I used the ArchWiki instructions to install and configure fcitx5, and yet the Chinese keyboard acts exactly like an English keyboard. Here are my steps:
#1: I installed fcitx5
yay -S noto-fonts-sc
sudo pacman -S fcitx5-im
sudo pacman -S fcitx5-chinese-addons
sudo pacman -S fcitx5-qt
sudo pacman -S fcitx5-gtk
#2: I edited
/etc/environment using Kate:
#3: I entered the configuration GUI, where I, using the “select system layout” button, added English, Arabic, and Chinese. The Chinese option had 2 relevant variants:
Hanyu Pinyin Letters (with AltGr dead keys)
My problem here is that both those options act exactly like an English keyboard instead of converting the Pinyin to Chinese characters (and they don’t give the usual suggestion dropdown either.)
What am I missing?
I use fcitx5 with Japanese & the process is probably similar.
Perhaps this post might be useful to you.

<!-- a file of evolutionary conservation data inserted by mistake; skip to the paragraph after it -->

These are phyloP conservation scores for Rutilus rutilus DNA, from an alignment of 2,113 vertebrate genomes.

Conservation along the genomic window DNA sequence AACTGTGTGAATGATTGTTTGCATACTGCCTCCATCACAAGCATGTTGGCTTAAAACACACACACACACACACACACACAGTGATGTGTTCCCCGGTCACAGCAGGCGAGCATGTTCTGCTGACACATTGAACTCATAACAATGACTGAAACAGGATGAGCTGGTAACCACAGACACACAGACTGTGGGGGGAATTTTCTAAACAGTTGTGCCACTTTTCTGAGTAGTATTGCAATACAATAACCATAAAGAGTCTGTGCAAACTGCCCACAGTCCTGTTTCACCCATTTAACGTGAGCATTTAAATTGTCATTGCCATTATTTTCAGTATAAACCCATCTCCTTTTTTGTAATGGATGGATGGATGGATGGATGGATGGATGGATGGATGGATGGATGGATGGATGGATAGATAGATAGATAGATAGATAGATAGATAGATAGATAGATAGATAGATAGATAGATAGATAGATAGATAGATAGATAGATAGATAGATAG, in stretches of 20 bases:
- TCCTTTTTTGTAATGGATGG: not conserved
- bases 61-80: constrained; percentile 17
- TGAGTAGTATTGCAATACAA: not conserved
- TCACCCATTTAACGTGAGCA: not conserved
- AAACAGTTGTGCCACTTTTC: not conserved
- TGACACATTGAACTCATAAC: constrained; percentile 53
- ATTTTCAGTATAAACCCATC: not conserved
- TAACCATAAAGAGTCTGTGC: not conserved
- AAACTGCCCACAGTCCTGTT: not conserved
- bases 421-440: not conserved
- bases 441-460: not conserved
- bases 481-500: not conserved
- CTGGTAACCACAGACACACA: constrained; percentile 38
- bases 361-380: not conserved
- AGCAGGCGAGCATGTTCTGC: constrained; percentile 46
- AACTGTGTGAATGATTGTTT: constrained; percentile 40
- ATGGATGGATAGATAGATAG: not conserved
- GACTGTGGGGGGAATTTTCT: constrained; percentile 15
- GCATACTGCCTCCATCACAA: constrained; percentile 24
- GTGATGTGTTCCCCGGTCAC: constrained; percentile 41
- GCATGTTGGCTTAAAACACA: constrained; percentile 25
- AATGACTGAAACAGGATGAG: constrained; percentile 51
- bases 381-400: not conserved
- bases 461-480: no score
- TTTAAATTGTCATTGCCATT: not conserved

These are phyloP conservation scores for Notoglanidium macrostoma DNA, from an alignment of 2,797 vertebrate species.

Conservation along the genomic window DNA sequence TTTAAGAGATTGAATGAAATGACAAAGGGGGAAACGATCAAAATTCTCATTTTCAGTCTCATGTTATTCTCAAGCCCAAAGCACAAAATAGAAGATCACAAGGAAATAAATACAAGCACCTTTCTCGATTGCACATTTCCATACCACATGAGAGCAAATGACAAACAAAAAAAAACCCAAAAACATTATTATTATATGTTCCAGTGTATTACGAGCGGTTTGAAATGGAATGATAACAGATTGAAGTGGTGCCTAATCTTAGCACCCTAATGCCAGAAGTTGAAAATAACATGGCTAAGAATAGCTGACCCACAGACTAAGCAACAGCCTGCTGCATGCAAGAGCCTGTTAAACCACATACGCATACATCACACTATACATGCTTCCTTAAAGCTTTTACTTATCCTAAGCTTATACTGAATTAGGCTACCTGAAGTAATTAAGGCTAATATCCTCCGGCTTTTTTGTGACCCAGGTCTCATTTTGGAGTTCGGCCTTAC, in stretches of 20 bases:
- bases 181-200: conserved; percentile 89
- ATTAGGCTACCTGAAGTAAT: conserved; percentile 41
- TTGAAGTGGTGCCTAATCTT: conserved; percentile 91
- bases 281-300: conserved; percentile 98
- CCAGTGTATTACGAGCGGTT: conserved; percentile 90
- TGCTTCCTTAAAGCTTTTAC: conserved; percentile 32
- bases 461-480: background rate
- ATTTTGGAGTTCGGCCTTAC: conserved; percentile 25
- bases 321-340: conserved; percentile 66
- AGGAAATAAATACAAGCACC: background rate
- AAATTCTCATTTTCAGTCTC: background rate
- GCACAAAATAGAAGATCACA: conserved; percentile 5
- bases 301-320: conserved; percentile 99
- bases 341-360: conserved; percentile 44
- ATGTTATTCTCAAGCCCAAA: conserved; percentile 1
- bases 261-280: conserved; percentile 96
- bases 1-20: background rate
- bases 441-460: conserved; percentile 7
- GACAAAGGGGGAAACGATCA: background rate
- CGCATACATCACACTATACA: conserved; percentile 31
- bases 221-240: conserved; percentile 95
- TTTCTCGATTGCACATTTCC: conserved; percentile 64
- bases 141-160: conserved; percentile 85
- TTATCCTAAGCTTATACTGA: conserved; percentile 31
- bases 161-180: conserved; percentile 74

Note: mozc is the Japanese add-on, so you won’t need that, but I believe the other settings should be useful.
Thanks for your reply.
I found the (double) problem.
I was supposed to use the “add input method” button, and also fcitx5-chinese-addons doesn’t seem to show up at all. I ended up using fcitx5-rime and changing it into simplified characters. Not sure why the terminology used in this program is so incomprehensible.
I, however, still have some problems.
First of all, why doesn’t fcitx5 change the language (or to use its own terms, “enumerate input method forward”) unless a text box is selected? And why does every window memorize its own input method (I want it to be more like windows, where the input language is constant everywhere)? And why does it absolutely refuse to change the input method while writing in a terminal?
Thanks in advance.
Try to switch to
fcitx instead of
arch wiki suggest we use fcitx5 instead of fcitx